How to Act in Love

Even as I write this, I am reading political posts online that are the opposite of what Jesus teaches. Jesus did the hard work of showing up where people hung out. That’s half of the battle really. We can point the finger at others for their lack of truth, but they can point the fingers at us for our lack of love.

Love is…

  • Showing up when you say you’ll be there.
  • Actually praying the moment you say you are praying for something.
  • Auditing your social media. What is it NOT saying? Are you reflecting Jesus in your posts? Posting online is an action. Your actions need to reflect your biblical teachings.
  • Putting someone first above your preferences.
  • Altering your schedule for someone else.
  • Giving.
  • Being other-oriented.

We will fail at always loving others, but let’s try to succeed more than fail.

A Life Church post yesterday taught me how most people ought to act. Someone expressed their doubts about the Bible. Instead of getting defensive and angry with the person, the online congregation engaged the person in light-hearted, but deep conversation about faith and the Bible. It was refreshing.

As a mentor, my job becomes harder when Christians post against any people group. Angry political rants stir up anger and unforgiveness. That anger causes many people to not participate and connect with people who are different than them. With one worker for every one million unreached people, it’s imperative that the church engages more with people than against them. It’s not the worker that should do everything. The worker and the church work in tandem.

I know it’s hard. You feel threatened and America isn’t the same. But when has that ever stopped us from living differently than the world? Either Jesus will rule our hearts or our bitterness will…we serve only one master. Who will that be?

“You have heard that it was said, ‘You shall love your neighbor and hate your enemy.’ But I say to you, Love your enemies and pray for those who persecute you, so that you may be sons of your Father who is in heaven. For he makes his sun rise on the evil and on the good, and sends rain on the just and on the unjust. For if you love those who love you, what reward do you have? Do not even the tax collectors do the same? And if you greet only your brothers,[a] what more are you doing than others? Do not even the Gentiles do the same? You therefore must be perfect, as your heavenly Father is perfect. – Matthew 5:43-48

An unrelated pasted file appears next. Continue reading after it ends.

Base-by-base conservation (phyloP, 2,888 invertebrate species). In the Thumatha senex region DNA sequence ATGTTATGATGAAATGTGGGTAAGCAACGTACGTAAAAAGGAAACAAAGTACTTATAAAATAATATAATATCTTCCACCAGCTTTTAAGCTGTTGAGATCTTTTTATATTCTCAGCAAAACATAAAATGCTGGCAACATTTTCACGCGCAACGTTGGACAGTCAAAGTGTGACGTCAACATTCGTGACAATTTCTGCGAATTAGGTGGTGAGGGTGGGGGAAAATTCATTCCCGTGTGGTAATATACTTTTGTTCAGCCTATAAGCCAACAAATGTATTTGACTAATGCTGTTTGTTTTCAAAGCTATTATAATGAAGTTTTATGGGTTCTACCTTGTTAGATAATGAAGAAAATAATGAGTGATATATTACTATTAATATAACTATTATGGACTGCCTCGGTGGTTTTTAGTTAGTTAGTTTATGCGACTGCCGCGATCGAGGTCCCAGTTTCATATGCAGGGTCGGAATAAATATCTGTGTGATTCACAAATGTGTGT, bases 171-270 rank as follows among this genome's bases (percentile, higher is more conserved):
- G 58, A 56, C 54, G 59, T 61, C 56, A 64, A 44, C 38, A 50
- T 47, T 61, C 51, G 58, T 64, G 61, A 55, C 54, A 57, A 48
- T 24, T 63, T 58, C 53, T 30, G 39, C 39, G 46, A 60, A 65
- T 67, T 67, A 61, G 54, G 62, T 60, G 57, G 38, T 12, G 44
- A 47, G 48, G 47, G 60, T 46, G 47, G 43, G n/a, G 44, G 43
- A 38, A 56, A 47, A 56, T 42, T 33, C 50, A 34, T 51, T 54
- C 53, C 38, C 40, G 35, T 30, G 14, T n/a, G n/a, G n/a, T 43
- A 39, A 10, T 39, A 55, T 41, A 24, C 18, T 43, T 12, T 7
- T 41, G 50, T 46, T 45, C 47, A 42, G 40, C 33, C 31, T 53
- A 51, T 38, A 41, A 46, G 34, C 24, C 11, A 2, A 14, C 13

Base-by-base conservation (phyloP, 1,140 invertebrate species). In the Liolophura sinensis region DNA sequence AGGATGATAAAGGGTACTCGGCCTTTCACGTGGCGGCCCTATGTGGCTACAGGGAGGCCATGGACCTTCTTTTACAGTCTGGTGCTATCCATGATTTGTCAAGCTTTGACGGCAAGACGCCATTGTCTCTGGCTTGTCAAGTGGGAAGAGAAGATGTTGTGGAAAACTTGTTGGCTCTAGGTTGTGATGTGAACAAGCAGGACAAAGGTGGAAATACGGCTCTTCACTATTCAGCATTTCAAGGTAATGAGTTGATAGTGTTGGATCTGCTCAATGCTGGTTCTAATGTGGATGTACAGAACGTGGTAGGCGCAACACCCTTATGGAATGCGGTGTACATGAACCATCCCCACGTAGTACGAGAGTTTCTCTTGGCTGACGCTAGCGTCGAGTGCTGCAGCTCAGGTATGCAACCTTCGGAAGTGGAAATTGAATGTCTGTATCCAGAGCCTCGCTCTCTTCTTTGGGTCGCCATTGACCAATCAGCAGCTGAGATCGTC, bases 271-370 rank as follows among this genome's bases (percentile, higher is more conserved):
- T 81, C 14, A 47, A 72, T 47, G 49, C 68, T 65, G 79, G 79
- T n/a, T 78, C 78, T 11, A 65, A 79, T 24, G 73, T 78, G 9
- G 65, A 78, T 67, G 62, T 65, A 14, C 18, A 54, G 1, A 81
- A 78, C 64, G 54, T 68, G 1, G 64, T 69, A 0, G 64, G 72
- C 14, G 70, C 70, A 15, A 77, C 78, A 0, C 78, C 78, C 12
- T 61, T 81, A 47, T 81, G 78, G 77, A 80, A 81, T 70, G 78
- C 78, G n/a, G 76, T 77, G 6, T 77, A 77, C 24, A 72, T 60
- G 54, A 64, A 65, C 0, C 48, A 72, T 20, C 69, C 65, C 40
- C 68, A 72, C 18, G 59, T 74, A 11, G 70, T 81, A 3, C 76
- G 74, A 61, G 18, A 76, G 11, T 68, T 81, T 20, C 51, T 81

The Bible Challenges Set Prejudices & Beliefs

Anne Lamott — ‘You can safely assume you’ve created God in your own image when it turns out that God hates all the same people you do.’


I shared an image with this quote on Facebook one day. The responses were good–the kind of responses that bring about real change. In my heart, I absorbed its truth. It wasn’t until later that it hit me.

As I raise financial partners, learn about the peoples on the move, and serve on social media and in the local church, God is challenging my previously held beliefs and prejudices. Again, God isn’t always agreeing with me. I am a conservative politically and to my chagrine, I realized how being an American and my politics had become an idol and even an identity. From our divided and violent country where one person’s rights override anothers that made me re-think things.

Sunday found me reading Luke 5:28-30:

Levi got up, left everything behind, and followed him. Then Levi threw a great banquet for Jesus in his home. A large number of tax collectors and others sat down to eat with them. The Pharisees and their legal experts grumbled against his disciples. They said, “Why do you eat and drink with tax collectors and sinners?”

Matthew Henry’s Commentary had this to say,

It was a wonder of his grace that he would not only admit a converted publican into his family, but would keep company with unconverted publicans, that he might have an opportunity of doing their souls good; he justified himself in it, as agreeing with the great design of his coming into the world. Here is a wonder of grace indeed, that Christ undertakes to be the Physician of souls distempered by sin, and ready to die of the distemper (he is a Healer by office, Luke 5:31)– that he has a particular regard to the sick, to sinners as his patients, convinced awakened sinners, that see their need of the Physician—that he came to call sinners, the worst of sinners, to repentance, and to assure them of pardon, upon repentance, Luke 5:32. These are glad tidings of great joy indeed.

My husband told me about an interview on Focus on the Family (I saved it to listen to later). A former LGBT spoke about how they can tell when they are treated differently. People assume certain things about you politically if you choose to develop a friendship with an LGBT. I said online, “How can they know Jesus if we don’t show them through sincere friendship what He means to us?” 

In Luke 5, Jesus sat and dined with sinners. It is important to note that not once did Jesus affirm a sinful life. He became the example. I don’t know a single believer who hasn’t sinned (and this includes myself). Love manifests itself in the service and love we give to others by living out our faith. A pastor once preached that both your head and heart must work together. Too much of one or the other is ineffective.

As I get deeper into mission history, God is challenging previously held prejudices and beliefs set by my American identity and political beliefs. A tribe in an area that I can’t recall from one of my readings talked about how religious teachers would be considered remiss if they didn’t share their religious views with a non-believing person. If a person is drowning, wouldn’t you want to throw them a life vest or jump in after them?